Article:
Northampton Police Chief Jody Kasper at Black Lives Matter forum (April 27, 2016)

On a recent spring night, Aisha Diallo and her parents heard the worst of racial slurs yelled outside their Northampton home, and then the sound of tires skidding away. The 17-year-old stepped outside to see what was going on. As Diallo had expected, the family's Black Lives Matter sign had been taken from their yard. Diallo said that local police were kind and helpful when she reported the incident. But that didn't make her feel much better about it. "Knowing that people like that are around scares me," she said. Diallo told this story at a forum hosted by WHMP Tuesday night at the Parlor Room, the second of its kind meant to dissect the question, "Do black lives matter in the Valley?" . . . . Bill Newman, forum moderator and the director for the Massachusetts chapter of the American Civil Liberties Union, noted that the ACLU has a model policy for body cameras that addresses the issues of money and data storage. Newman said he'd like to work with Kasper and the Northampton City Council to get body cameras out onto the city streets. " ... I think we can work towards that," he said.

Plans for gas pipeline halted (April 20, 2016)

Tennessee Gas Pipeline Co.’s $5 billion Northeast Energy Direct project, which would have cut across eight Franklin County towns, was canceled Wednesday — surprising many of the hundreds of people who for months have built a cascading opposition to the natural gas pipeline. . . . . Conway attorney Thomas Lesser, who has done legal work for the pipeline awareness networks, and has represented potentially affected landowners, said, “This is a great victory for the people. It’s a true testament to what ordinary people who band together can accomplish. Kinder Morgan would probably never acknowledge that what also halted the project was universal opposition throughout the commonwealth.”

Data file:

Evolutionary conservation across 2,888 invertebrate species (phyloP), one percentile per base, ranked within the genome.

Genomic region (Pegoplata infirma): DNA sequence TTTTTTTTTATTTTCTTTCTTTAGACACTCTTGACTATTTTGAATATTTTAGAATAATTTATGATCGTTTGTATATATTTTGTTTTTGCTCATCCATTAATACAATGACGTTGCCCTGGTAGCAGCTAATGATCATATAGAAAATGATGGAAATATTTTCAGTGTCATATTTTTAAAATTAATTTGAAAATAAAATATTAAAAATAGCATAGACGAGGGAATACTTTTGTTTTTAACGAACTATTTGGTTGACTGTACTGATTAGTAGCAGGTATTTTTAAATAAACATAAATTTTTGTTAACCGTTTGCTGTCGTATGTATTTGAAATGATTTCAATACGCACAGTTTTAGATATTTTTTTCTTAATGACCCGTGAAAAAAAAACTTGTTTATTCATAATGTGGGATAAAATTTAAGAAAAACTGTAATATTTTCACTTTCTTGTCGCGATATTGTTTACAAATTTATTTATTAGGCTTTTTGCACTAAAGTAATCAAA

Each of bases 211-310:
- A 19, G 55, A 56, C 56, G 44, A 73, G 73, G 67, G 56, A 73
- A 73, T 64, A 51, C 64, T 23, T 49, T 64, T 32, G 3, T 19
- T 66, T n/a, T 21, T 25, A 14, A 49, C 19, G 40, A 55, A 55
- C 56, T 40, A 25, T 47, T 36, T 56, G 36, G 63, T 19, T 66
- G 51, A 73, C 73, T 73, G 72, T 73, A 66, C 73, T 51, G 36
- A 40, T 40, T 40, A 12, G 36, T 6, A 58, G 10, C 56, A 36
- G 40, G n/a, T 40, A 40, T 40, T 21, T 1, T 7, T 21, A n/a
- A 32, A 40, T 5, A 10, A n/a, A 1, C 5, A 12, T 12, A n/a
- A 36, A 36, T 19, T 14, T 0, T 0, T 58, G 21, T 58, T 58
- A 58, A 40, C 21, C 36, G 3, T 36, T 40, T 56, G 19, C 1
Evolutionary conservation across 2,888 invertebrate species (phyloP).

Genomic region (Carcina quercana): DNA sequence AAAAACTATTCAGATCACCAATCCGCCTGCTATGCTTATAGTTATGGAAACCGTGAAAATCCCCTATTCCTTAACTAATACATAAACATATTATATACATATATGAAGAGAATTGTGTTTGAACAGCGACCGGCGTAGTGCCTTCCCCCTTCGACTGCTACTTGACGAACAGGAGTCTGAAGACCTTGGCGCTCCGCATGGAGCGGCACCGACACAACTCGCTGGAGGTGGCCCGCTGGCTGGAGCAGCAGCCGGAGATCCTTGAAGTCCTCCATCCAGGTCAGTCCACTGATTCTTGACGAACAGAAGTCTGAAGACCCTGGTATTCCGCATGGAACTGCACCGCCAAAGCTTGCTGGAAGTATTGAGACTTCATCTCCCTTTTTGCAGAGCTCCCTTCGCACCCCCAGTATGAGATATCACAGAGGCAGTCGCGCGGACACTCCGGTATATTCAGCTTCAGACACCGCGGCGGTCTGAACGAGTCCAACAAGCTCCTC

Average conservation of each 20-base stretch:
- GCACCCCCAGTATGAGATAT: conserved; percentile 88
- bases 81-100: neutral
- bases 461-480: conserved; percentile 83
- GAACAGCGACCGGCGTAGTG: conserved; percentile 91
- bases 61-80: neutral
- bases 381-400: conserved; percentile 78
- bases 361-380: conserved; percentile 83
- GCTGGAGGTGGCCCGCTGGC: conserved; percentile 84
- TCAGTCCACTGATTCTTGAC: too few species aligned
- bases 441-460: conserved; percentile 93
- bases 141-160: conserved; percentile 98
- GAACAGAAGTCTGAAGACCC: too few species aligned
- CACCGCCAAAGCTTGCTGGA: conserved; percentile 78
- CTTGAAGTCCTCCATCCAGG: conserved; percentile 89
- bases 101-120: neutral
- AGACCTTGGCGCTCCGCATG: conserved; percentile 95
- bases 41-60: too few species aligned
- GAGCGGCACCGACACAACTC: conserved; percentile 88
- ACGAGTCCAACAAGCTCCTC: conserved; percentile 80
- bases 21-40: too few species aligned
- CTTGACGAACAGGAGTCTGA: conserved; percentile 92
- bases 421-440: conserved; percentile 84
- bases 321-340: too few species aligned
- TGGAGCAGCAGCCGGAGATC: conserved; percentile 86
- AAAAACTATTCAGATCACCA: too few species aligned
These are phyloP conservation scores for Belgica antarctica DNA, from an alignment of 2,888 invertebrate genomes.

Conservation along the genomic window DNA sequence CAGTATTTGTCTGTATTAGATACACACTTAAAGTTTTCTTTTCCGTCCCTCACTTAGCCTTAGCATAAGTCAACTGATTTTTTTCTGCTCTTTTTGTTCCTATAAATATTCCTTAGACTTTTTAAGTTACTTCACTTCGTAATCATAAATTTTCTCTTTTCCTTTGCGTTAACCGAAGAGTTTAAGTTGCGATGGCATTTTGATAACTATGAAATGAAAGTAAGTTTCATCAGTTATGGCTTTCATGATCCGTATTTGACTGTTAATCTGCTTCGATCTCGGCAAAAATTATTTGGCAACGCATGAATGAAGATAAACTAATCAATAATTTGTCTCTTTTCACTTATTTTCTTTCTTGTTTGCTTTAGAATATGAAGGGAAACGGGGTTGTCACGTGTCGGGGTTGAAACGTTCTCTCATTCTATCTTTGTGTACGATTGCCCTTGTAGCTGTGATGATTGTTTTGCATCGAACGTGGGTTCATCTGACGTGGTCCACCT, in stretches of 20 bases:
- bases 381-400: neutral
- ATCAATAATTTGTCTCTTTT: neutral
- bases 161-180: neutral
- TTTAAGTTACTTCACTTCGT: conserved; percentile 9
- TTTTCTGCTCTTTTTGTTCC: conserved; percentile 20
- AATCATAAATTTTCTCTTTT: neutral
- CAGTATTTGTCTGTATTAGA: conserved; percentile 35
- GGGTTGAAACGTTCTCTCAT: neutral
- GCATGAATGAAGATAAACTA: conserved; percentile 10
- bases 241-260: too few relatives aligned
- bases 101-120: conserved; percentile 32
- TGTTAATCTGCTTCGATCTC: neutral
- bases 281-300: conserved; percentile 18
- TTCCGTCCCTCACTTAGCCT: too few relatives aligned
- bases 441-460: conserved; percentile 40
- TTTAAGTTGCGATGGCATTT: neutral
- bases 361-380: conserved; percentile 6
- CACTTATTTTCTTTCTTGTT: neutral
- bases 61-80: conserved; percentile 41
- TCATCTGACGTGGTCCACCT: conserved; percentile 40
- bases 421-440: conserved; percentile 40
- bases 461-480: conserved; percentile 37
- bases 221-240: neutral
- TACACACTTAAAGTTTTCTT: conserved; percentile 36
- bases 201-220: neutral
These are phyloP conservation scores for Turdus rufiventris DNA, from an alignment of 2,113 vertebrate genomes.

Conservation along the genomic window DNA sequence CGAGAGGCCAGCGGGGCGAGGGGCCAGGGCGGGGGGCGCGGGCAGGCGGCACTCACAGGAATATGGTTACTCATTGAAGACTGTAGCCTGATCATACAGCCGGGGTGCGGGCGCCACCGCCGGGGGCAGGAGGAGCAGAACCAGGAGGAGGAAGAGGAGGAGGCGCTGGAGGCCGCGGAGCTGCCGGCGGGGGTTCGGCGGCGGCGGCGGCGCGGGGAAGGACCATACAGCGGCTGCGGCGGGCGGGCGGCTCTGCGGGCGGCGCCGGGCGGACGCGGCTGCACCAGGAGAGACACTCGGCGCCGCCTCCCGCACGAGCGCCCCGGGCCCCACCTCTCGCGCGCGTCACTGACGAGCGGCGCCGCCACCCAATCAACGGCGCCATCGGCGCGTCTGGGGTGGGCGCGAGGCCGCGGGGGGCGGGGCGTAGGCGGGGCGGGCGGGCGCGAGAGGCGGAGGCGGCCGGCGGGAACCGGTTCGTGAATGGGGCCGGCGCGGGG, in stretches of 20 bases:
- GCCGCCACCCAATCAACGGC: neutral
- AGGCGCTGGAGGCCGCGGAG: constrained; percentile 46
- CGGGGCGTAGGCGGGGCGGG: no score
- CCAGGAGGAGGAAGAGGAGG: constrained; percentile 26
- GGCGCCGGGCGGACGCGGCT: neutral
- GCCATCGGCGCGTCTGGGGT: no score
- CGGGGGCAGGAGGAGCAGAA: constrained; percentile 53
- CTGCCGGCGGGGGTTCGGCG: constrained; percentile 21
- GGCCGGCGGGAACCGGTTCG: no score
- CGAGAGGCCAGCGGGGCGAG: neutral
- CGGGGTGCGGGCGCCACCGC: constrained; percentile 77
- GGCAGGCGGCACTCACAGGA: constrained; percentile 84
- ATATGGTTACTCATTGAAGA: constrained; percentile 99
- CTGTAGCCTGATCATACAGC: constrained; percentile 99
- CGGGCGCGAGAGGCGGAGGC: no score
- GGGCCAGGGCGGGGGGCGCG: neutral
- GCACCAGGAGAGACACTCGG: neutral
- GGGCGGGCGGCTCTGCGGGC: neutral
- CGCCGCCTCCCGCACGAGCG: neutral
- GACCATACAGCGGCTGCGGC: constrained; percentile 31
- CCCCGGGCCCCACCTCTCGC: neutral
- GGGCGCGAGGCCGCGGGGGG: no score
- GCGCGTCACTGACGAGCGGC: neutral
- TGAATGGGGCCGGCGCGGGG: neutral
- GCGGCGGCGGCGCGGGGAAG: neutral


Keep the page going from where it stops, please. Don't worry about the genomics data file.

French King Highway big box appeal transferred to Superior Court (March 30, 2016)

Neighbors fighting a planned 135,000-square-foot big box store on the French King Highway will have their appeal heard in Franklin County Superior Court, the chief justice of the state Trial Court has ruled. “This will bring the appeal back home, which is where we wanted it to be,” said Albert Norman, the Greenfield man known nationally as a “sprawl-buster” who has been advising and speaking for the abutters since 2007 when the developer filed plans with the town. Northampton-based attorney Thomas Lesser, who’s representing the neighbors in court, said they requested the case be heard in Superior Court while the developer, Ceruzzi Inc. of Fairfield, Conn., requested it be transferred to Land Court in Boston. Ceruzzi’s attorney could not be reached for comment Wednesday. “We did not want some court in Boston hearing an issue that’s so important to Greenfield,” Lesser said. “We wanted a court in Franklin County to decide this Franklin County issue.”

Coaxing one’s suicide protected speech (April 8, 2016)